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Working off of my sketches and existing examples of trusted, work bench construction methods, I come up with a plan and begin adding up the numbers. This is generally how I approach a new design, from the sketch I mock up some shapes and sizes using off cuts and batons around my shop to see if in the ‘real world’ things still look like they do on paper. I settle on the overall size and start down my cut list taking into account the joinery.

The top work surface is where I begin and the two panels of 1″ thick, quarter-sawn white Oak are cross cut to length leaving about 1/4″ extra for love. The oak used is offcuts from a past project and has been in my shop for over 7 months now, so I know it’s extremely stable and will make a great work surface and apron. When I originally purchased the wood it was dimensioned before it left the mill so I can surface it all pretty quickly. From jointing plane to smoother I’ll get the top glued up before I even begin thinking about the apron.
This being a work shop project I’m really trying to keep the budget at a minimum so the bench top and apron are made from off cuts as mentioned with the lower frame made from Ipe. It’s an extremely dense exotic I noticed at my local hardware store. They sell it these days as a high-end decking material. This particular stock was already finished at 1 1/2″ square and came in 12′ lengths. At $15.00 a length I couldn’t go wrong. It does come with its edges all beveled but this being a work bench I can live with it. I’d prefer to have square stock to begin but I can deal with the ‘off the shelf’ lumber for the sake of the budget. Now 1 1/2″ stock may sound a little undersized for a workbench frame but keep in mind the scale of the piece and the fact that this Ipe is like iron!

Jointing the Edge

With the oak cross cut to length I’ll go ahead and joint it. To begin, I clearly mark the planks for grain direction and lay them on my bench top, reference faces up. I decide what two edges I’ll be jointing together. I mark the orientation of them with a builders triangle on the face surface and ‘fold’ them back together keeping the inside edges up. This book matched pair will be clamped together in my face vise and jointed simultaneously. I use a bevel-up jointing plane with a nice wide iron at 2 1/4″ and work the edges together. I’ll take a series of through shavings checking for square as I go. I finish off the process with a couple of stop shavings to insure no bumps along the edges. Again I check my work with a reliable straight edge and finally, a light pass again planing through, end to end. The nice thing about edge jointing two boards together like this is if you’re edges are slightly out of square it really doesn’t matter; because of the book matching we did when we clamped them, once unfolded any inconsistencies will cancel each other out. That said, while you’re planing, try your best to keep things square! (maybe this is one of those rare occasions you can get in some practice time while actually working on a project and not just something from the scrap wood pile?)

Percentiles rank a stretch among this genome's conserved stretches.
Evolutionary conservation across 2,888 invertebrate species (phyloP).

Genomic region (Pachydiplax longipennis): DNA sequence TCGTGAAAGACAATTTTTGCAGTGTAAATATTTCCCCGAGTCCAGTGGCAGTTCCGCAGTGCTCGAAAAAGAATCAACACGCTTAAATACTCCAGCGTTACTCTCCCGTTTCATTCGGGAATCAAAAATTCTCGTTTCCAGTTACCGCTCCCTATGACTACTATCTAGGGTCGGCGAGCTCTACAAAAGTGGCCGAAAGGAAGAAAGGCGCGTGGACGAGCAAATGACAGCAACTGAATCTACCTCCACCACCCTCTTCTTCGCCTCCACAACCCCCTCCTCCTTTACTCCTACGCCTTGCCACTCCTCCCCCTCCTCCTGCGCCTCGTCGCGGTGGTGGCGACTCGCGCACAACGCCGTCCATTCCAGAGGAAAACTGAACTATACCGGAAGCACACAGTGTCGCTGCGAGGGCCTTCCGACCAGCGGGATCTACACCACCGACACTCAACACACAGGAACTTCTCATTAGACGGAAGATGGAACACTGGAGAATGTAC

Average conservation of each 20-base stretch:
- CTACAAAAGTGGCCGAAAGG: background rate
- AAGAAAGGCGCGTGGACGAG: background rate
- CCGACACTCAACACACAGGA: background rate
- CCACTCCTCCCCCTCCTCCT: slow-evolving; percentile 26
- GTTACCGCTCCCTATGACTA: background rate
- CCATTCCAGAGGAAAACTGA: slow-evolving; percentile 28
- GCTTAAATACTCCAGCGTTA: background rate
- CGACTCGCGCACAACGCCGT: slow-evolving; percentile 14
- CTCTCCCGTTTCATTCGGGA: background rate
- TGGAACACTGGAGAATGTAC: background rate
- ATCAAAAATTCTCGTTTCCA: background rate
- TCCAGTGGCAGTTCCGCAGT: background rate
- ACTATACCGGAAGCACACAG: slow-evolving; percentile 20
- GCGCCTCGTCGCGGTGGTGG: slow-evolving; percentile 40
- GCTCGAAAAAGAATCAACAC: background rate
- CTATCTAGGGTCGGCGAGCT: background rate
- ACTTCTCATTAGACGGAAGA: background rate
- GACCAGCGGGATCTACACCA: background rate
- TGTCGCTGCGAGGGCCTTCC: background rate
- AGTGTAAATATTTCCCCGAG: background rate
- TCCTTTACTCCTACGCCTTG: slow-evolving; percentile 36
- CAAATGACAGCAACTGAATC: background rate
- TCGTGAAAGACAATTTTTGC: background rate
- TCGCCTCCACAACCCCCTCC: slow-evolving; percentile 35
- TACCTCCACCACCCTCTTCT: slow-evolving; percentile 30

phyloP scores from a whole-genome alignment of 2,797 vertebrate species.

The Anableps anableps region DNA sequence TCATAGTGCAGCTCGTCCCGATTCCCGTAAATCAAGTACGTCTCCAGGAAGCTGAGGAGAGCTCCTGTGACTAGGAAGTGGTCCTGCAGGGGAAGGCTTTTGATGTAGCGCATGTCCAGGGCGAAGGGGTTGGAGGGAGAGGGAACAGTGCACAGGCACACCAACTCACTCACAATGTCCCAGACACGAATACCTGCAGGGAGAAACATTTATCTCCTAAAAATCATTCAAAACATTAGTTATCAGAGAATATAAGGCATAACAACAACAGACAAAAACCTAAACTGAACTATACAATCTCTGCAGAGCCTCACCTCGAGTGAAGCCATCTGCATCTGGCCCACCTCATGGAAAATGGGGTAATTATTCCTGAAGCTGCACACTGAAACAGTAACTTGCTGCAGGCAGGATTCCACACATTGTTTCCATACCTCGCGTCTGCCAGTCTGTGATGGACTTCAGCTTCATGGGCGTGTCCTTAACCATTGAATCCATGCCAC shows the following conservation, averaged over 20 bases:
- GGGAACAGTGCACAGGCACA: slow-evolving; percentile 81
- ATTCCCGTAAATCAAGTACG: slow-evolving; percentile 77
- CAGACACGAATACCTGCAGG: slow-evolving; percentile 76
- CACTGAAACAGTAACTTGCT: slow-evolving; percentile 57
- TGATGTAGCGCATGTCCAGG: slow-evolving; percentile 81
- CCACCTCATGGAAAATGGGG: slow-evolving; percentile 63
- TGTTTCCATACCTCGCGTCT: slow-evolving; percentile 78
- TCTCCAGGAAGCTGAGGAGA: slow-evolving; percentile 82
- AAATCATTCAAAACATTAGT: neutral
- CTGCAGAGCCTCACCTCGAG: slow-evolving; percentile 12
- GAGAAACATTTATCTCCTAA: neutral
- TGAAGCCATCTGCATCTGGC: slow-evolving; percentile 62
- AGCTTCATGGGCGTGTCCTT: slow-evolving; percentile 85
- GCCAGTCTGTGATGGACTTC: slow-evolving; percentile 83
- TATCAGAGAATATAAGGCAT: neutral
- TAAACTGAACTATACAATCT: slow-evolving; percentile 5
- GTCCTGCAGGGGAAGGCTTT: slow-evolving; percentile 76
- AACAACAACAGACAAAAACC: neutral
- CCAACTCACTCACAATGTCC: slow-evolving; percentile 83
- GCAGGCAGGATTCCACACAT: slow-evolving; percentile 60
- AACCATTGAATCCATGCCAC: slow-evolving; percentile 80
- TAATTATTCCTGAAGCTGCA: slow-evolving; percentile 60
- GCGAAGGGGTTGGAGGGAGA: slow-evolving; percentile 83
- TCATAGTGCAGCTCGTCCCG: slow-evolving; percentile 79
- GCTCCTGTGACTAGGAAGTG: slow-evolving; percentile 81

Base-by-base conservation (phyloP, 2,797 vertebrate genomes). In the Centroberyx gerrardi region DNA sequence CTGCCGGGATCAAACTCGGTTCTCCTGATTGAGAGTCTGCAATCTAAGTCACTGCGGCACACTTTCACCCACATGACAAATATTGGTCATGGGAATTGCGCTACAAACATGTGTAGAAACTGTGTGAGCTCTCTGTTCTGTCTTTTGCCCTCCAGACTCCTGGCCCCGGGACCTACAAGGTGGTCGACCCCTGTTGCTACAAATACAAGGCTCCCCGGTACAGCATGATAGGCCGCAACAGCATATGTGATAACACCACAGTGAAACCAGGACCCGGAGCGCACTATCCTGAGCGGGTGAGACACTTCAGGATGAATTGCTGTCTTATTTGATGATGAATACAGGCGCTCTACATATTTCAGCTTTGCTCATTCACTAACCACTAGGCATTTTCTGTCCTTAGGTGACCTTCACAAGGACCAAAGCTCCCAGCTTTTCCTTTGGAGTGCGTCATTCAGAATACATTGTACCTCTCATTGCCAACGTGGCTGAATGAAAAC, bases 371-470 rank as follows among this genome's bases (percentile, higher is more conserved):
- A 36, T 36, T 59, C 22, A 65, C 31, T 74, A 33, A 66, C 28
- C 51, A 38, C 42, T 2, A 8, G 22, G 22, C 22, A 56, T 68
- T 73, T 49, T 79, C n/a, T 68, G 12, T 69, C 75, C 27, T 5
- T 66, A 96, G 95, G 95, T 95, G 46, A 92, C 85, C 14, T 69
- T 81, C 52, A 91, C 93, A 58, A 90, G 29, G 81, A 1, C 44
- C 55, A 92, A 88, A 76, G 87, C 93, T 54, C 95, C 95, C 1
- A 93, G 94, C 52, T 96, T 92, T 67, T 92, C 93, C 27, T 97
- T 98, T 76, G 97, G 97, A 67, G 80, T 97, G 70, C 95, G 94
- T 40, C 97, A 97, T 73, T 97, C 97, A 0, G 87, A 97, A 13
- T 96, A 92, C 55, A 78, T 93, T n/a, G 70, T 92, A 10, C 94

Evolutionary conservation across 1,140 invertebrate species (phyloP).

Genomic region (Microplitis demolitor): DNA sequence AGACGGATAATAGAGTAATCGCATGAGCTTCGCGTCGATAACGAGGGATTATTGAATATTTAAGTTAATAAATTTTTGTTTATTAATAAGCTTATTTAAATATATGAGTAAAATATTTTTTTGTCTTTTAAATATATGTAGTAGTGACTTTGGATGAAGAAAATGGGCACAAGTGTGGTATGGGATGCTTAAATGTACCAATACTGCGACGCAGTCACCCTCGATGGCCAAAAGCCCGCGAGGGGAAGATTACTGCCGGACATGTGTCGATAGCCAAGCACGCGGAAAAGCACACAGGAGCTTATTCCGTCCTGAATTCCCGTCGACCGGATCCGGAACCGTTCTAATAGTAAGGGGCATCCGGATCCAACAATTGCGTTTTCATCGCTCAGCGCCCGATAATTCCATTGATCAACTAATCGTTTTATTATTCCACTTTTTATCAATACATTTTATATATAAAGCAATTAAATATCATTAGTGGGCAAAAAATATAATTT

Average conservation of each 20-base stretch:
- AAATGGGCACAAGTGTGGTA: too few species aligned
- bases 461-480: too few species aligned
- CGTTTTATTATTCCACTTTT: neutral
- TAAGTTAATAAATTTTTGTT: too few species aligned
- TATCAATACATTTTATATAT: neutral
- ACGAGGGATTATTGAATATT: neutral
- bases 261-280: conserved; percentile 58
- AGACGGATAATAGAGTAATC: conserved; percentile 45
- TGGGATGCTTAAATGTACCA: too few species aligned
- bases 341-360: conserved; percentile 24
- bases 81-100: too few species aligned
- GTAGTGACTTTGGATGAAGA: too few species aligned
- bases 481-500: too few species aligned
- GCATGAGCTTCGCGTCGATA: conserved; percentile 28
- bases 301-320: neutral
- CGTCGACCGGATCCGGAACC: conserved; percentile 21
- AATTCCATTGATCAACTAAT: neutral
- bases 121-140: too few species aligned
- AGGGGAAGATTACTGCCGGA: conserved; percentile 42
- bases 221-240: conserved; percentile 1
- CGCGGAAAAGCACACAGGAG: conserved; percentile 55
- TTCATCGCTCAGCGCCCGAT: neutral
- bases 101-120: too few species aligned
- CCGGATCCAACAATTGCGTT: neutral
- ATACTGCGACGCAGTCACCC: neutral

The Glue Dance

With the edges jointed I’ll glue up the panels and set them aside for the night. Here’s my method for gluing two panels together.
To begin, I set my clamp opening to an 1″ wider than the actual piece and lay them down across my bench top. These pieces are just under 3′ long so I’ll be using 5 clamps, three will go on the bottom and two more across the top.Lay the two planks across the three bottom clamps and a quick dry run will show how things should hopefully go. These two are sitting really nicely together and the joint almost closes itself! It’s a good day when that happens…
Because of the stopped shavings I took earlier, when gentle pressure is applied using only the middle clamp, I’m confident the outside edges of the joint will be tight.